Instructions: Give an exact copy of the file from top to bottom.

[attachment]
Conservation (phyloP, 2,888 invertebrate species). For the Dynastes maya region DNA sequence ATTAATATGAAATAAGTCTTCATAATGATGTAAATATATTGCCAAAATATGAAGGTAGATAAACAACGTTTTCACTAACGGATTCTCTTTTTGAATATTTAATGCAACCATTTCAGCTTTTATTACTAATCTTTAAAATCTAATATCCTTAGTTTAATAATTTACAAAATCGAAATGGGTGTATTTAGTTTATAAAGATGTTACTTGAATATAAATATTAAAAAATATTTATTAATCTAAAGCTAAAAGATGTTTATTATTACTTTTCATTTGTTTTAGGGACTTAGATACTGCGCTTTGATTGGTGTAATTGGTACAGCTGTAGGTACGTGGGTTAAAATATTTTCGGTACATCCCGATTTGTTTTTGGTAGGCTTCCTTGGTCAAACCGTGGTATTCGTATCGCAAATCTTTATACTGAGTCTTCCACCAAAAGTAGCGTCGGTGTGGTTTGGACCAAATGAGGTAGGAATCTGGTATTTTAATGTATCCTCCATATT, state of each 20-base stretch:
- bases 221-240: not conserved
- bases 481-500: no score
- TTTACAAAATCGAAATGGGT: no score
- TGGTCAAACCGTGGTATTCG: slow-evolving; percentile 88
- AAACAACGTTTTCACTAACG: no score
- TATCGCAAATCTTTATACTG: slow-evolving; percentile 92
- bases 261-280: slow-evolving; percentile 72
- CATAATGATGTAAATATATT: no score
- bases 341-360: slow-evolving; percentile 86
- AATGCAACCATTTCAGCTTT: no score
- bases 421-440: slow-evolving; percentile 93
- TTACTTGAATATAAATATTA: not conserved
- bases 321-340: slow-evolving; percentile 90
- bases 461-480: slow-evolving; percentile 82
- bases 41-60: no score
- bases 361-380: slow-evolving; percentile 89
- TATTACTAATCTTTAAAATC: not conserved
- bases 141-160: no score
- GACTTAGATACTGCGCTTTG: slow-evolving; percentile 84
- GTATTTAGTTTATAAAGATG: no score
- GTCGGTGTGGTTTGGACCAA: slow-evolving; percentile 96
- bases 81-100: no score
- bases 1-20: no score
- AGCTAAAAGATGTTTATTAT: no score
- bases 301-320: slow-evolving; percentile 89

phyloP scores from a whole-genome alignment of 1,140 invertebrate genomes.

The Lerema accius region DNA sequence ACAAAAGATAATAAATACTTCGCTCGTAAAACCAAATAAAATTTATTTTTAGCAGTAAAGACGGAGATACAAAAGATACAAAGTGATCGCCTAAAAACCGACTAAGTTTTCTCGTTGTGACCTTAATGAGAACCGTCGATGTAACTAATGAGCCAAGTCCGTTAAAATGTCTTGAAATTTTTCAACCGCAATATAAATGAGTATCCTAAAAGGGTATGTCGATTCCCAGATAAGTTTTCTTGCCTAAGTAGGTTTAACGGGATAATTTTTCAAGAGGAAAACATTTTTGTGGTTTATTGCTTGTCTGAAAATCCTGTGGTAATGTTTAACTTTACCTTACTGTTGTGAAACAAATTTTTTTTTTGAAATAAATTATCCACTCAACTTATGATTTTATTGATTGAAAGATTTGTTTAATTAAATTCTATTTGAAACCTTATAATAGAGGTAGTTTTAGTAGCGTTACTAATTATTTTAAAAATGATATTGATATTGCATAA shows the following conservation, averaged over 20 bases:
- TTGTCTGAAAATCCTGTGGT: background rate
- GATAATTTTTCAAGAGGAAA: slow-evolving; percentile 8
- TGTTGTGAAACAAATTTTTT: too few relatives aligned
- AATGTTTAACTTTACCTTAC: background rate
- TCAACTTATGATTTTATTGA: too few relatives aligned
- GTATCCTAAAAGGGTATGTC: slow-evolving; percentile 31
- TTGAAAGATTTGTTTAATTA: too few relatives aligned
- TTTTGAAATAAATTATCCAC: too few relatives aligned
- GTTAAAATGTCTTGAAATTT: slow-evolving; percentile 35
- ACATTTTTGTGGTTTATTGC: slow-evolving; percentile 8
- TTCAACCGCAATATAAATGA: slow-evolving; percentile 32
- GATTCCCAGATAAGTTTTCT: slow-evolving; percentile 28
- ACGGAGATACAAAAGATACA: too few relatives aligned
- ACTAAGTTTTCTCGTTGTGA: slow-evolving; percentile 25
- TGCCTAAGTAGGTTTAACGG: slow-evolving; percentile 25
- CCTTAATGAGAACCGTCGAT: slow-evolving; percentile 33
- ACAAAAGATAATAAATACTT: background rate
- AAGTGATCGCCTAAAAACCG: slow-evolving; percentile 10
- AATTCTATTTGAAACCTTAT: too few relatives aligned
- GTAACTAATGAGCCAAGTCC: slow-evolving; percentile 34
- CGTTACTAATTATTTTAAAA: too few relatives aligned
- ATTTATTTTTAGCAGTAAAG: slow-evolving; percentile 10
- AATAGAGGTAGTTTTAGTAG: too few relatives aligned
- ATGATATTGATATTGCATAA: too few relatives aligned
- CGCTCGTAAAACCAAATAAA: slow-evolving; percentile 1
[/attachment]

Conservation (phyloP, 2,888 invertebrate species). For the Dynastes maya region DNA sequence ATTAATATGAAATAAGTCTTCATAATGATGTAAATATATTGCCAAAATATGAAGGTAGATAAACAACGTTTTCACTAACGGATTCTCTTTTTGAATATTTAATGCAACCATTTCAGCTTTTATTACTAATCTTTAAAATCTAATATCCTTAGTTTAATAATTTACAAAATCGAAATGGGTGTATTTAGTTTATAAAGATGTTACTTGAATATAAATATTAAAAAATATTTATTAATCTAAAGCTAAAAGATGTTTATTATTACTTTTCATTTGTTTTAGGGACTTAGATACTGCGCTTTGATTGGTGTAATTGGTACAGCTGTAGGTACGTGGGTTAAAATATTTTCGGTACATCCCGATTTGTTTTTGGTAGGCTTCCTTGGTCAAACCGTGGTATTCGTATCGCAAATCTTTATACTGAGTCTTCCACCAAAAGTAGCGTCGGTGTGGTTTGGACCAAATGAGGTAGGAATCTGGTATTTTAATGTATCCTCCATATT, state of each 20-base stretch:
- bases 221-240: not conserved
- bases 481-500: no score
- TTTACAAAATCGAAATGGGT: no score
- TGGTCAAACCGTGGTATTCG: slow-evolving; percentile 88
- AAACAACGTTTTCACTAACG: no score
- TATCGCAAATCTTTATACTG: slow-evolving; percentile 92
- bases 261-280: slow-evolving; percentile 72
- CATAATGATGTAAATATATT: no score
- bases 341-360: slow-evolving; percentile 86
- AATGCAACCATTTCAGCTTT: no score
- bases 421-440: slow-evolving; percentile 93
- TTACTTGAATATAAATATTA: not conserved
- bases 321-340: slow-evolving; percentile 90
- bases 461-480: slow-evolving; percentile 82
- bases 41-60: no score
- bases 361-380: slow-evolving; percentile 89
- TATTACTAATCTTTAAAATC: not conserved
- bases 141-160: no score
- GACTTAGATACTGCGCTTTG: slow-evolving; percentile 84
- GTATTTAGTTTATAAAGATG: no score
- GTCGGTGTGGTTTGGACCAA: slow-evolving; percentile 96
- bases 81-100: no score
- bases 1-20: no score
- AGCTAAAAGATGTTTATTAT: no score
- bases 301-320: slow-evolving; percentile 89

phyloP scores from a whole-genome alignment of 1,140 invertebrate genomes.

The Lerema accius region DNA sequence ACAAAAGATAATAAATACTTCGCTCGTAAAACCAAATAAAATTTATTTTTAGCAGTAAAGACGGAGATACAAAAGATACAAAGTGATCGCCTAAAAACCGACTAAGTTTTCTCGTTGTGACCTTAATGAGAACCGTCGATGTAACTAATGAGCCAAGTCCGTTAAAATGTCTTGAAATTTTTCAACCGCAATATAAATGAGTATCCTAAAAGGGTATGTCGATTCCCAGATAAGTTTTCTTGCCTAAGTAGGTTTAACGGGATAATTTTTCAAGAGGAAAACATTTTTGTGGTTTATTGCTTGTCTGAAAATCCTGTGGTAATGTTTAACTTTACCTTACTGTTGTGAAACAAATTTTTTTTTTGAAATAAATTATCCACTCAACTTATGATTTTATTGATTGAAAGATTTGTTTAATTAAATTCTATTTGAAACCTTATAATAGAGGTAGTTTTAGTAGCGTTACTAATTATTTTAAAAATGATATTGATATTGCATAA shows the following conservation, averaged over 20 bases:
- TTGTCTGAAAATCCTGTGGT: background rate
- GATAATTTTTCAAGAGGAAA: slow-evolving; percentile 8
- TGTTGTGAAACAAATTTTTT: too few relatives aligned
- AATGTTTAACTTTACCTTAC: background rate
- TCAACTTATGATTTTATTGA: too few relatives aligned
- GTATCCTAAAAGGGTATGTC: slow-evolving; percentile 31
- TTGAAAGATTTGTTTAATTA: too few relatives aligned
- TTTTGAAATAAATTATCCAC: too few relatives aligned
- GTTAAAATGTCTTGAAATTT: slow-evolving; percentile 35
- ACATTTTTGTGGTTTATTGC: slow-evolving; percentile 8
- TTCAACCGCAATATAAATGA: slow-evolving; percentile 32
- GATTCCCAGATAAGTTTTCT: slow-evolving; percentile 28
- ACGGAGATACAAAAGATACA: too few relatives aligned
- ACTAAGTTTTCTCGTTGTGA: slow-evolving; percentile 25
- TGCCTAAGTAGGTTTAACGG: slow-evolving; percentile 25
- CCTTAATGAGAACCGTCGAT: slow-evolving; percentile 33
- ACAAAAGATAATAAATACTT: background rate
- AAGTGATCGCCTAAAAACCG: slow-evolving; percentile 10
- AATTCTATTTGAAACCTTAT: too few relatives aligned
- GTAACTAATGAGCCAAGTCC: slow-evolving; percentile 34
- CGTTACTAATTATTTTAAAA: too few relatives aligned
- ATTTATTTTTAGCAGTAAAG: slow-evolving; percentile 10
- AATAGAGGTAGTTTTAGTAG: too few relatives aligned
- ATGATATTGATATTGCATAA: too few relatives aligned
- CGCTCGTAAAACCAAATAAA: slow-evolving; percentile 1